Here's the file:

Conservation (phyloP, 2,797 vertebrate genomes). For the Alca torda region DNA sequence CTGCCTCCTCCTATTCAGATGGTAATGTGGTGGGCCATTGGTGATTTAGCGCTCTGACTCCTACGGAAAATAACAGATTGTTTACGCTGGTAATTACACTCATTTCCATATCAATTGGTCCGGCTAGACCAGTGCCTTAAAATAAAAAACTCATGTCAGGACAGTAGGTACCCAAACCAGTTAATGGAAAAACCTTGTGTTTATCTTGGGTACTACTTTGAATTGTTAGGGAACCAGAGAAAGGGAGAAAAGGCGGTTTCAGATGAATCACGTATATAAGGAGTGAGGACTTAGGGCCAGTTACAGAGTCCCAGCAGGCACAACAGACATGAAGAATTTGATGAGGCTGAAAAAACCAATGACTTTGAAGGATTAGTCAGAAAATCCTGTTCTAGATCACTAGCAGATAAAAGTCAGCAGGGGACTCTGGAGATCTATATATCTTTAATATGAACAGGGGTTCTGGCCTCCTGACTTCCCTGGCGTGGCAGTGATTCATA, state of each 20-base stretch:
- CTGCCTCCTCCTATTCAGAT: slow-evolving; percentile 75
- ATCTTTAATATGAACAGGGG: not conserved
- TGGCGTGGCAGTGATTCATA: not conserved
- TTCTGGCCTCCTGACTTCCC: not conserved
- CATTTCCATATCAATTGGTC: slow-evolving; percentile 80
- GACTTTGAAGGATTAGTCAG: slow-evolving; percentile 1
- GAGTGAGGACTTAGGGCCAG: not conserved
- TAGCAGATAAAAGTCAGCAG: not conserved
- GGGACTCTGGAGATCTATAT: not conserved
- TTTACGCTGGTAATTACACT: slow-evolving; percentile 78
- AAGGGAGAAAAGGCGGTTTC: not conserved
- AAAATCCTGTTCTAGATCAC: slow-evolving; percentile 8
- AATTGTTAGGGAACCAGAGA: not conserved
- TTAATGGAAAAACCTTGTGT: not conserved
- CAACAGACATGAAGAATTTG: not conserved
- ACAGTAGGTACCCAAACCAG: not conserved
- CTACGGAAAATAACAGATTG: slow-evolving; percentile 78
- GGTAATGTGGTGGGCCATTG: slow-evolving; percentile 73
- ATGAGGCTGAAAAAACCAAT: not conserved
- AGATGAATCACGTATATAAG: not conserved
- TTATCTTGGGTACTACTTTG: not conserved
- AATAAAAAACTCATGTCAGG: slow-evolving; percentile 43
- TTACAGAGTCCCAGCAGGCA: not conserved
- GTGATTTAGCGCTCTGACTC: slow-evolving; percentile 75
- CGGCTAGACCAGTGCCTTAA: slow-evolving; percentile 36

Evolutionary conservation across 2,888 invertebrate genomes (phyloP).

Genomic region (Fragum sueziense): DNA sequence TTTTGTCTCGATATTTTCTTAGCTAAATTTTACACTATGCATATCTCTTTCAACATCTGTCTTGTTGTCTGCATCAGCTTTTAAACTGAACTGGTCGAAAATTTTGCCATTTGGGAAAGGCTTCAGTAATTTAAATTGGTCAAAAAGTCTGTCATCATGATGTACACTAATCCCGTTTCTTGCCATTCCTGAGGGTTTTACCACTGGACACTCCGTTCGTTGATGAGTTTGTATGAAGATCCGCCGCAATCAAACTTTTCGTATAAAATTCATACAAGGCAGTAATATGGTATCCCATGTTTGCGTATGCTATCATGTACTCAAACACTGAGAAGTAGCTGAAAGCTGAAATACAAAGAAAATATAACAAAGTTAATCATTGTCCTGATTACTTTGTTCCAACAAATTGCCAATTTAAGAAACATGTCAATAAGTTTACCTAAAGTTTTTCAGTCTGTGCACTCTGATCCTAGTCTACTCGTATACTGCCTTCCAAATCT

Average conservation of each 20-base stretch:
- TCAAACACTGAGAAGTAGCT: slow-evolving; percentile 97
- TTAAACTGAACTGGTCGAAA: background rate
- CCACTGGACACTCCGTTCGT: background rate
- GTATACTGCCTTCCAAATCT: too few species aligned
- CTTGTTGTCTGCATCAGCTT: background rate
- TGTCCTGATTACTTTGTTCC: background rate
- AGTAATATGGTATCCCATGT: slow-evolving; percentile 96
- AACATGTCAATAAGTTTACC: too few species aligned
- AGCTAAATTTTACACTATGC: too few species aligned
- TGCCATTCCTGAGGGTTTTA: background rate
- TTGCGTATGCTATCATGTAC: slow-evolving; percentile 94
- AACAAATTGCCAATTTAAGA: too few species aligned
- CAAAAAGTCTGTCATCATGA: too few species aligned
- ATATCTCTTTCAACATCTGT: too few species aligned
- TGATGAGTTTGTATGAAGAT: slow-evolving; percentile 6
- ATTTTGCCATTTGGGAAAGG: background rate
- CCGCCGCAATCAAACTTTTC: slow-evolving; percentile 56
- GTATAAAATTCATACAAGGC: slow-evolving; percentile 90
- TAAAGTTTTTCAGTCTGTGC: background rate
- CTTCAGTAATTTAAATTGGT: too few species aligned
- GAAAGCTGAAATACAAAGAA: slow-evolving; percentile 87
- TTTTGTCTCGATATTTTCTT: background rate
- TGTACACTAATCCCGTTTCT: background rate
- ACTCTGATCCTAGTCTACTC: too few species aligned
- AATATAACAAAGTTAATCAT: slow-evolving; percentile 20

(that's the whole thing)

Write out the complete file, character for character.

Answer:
Conservation (phyloP, 2,797 vertebrate genomes). For the Alca torda region DNA sequence CTGCCTCCTCCTATTCAGATGGTAATGTGGTGGGCCATTGGTGATTTAGCGCTCTGACTCCTACGGAAAATAACAGATTGTTTACGCTGGTAATTACACTCATTTCCATATCAATTGGTCCGGCTAGACCAGTGCCTTAAAATAAAAAACTCATGTCAGGACAGTAGGTACCCAAACCAGTTAATGGAAAAACCTTGTGTTTATCTTGGGTACTACTTTGAATTGTTAGGGAACCAGAGAAAGGGAGAAAAGGCGGTTTCAGATGAATCACGTATATAAGGAGTGAGGACTTAGGGCCAGTTACAGAGTCCCAGCAGGCACAACAGACATGAAGAATTTGATGAGGCTGAAAAAACCAATGACTTTGAAGGATTAGTCAGAAAATCCTGTTCTAGATCACTAGCAGATAAAAGTCAGCAGGGGACTCTGGAGATCTATATATCTTTAATATGAACAGGGGTTCTGGCCTCCTGACTTCCCTGGCGTGGCAGTGATTCATA, state of each 20-base stretch:
- CTGCCTCCTCCTATTCAGAT: slow-evolving; percentile 75
- ATCTTTAATATGAACAGGGG: not conserved
- TGGCGTGGCAGTGATTCATA: not conserved
- TTCTGGCCTCCTGACTTCCC: not conserved
- CATTTCCATATCAATTGGTC: slow-evolving; percentile 80
- GACTTTGAAGGATTAGTCAG: slow-evolving; percentile 1
- GAGTGAGGACTTAGGGCCAG: not conserved
- TAGCAGATAAAAGTCAGCAG: not conserved
- GGGACTCTGGAGATCTATAT: not conserved
- TTTACGCTGGTAATTACACT: slow-evolving; percentile 78
- AAGGGAGAAAAGGCGGTTTC: not conserved
- AAAATCCTGTTCTAGATCAC: slow-evolving; percentile 8
- AATTGTTAGGGAACCAGAGA: not conserved
- TTAATGGAAAAACCTTGTGT: not conserved
- CAACAGACATGAAGAATTTG: not conserved
- ACAGTAGGTACCCAAACCAG: not conserved
- CTACGGAAAATAACAGATTG: slow-evolving; percentile 78
- GGTAATGTGGTGGGCCATTG: slow-evolving; percentile 73
- ATGAGGCTGAAAAAACCAAT: not conserved
- AGATGAATCACGTATATAAG: not conserved
- TTATCTTGGGTACTACTTTG: not conserved
- AATAAAAAACTCATGTCAGG: slow-evolving; percentile 43
- TTACAGAGTCCCAGCAGGCA: not conserved
- GTGATTTAGCGCTCTGACTC: slow-evolving; percentile 75
- CGGCTAGACCAGTGCCTTAA: slow-evolving; percentile 36

Evolutionary conservation across 2,888 invertebrate genomes (phyloP).

Genomic region (Fragum sueziense): DNA sequence TTTTGTCTCGATATTTTCTTAGCTAAATTTTACACTATGCATATCTCTTTCAACATCTGTCTTGTTGTCTGCATCAGCTTTTAAACTGAACTGGTCGAAAATTTTGCCATTTGGGAAAGGCTTCAGTAATTTAAATTGGTCAAAAAGTCTGTCATCATGATGTACACTAATCCCGTTTCTTGCCATTCCTGAGGGTTTTACCACTGGACACTCCGTTCGTTGATGAGTTTGTATGAAGATCCGCCGCAATCAAACTTTTCGTATAAAATTCATACAAGGCAGTAATATGGTATCCCATGTTTGCGTATGCTATCATGTACTCAAACACTGAGAAGTAGCTGAAAGCTGAAATACAAAGAAAATATAACAAAGTTAATCATTGTCCTGATTACTTTGTTCCAACAAATTGCCAATTTAAGAAACATGTCAATAAGTTTACCTAAAGTTTTTCAGTCTGTGCACTCTGATCCTAGTCTACTCGTATACTGCCTTCCAAATCT

Average conservation of each 20-base stretch:
- TCAAACACTGAGAAGTAGCT: slow-evolving; percentile 97
- TTAAACTGAACTGGTCGAAA: background rate
- CCACTGGACACTCCGTTCGT: background rate
- GTATACTGCCTTCCAAATCT: too few species aligned
- CTTGTTGTCTGCATCAGCTT: background rate
- TGTCCTGATTACTTTGTTCC: background rate
- AGTAATATGGTATCCCATGT: slow-evolving; percentile 96
- AACATGTCAATAAGTTTACC: too few species aligned
- AGCTAAATTTTACACTATGC: too few species aligned
- TGCCATTCCTGAGGGTTTTA: background rate
- TTGCGTATGCTATCATGTAC: slow-evolving; percentile 94
- AACAAATTGCCAATTTAAGA: too few species aligned
- CAAAAAGTCTGTCATCATGA: too few species aligned
- ATATCTCTTTCAACATCTGT: too few species aligned
- TGATGAGTTTGTATGAAGAT: slow-evolving; percentile 6
- ATTTTGCCATTTGGGAAAGG: background rate
- CCGCCGCAATCAAACTTTTC: slow-evolving; percentile 56
- GTATAAAATTCATACAAGGC: slow-evolving; percentile 90
- TAAAGTTTTTCAGTCTGTGC: background rate
- CTTCAGTAATTTAAATTGGT: too few species aligned
- GAAAGCTGAAATACAAAGAA: slow-evolving; percentile 87
- TTTTGTCTCGATATTTTCTT: background rate
- TGTACACTAATCCCGTTTCT: background rate
- ACTCTGATCCTAGTCTACTC: too few species aligned
- AATATAACAAAGTTAATCAT: slow-evolving; percentile 20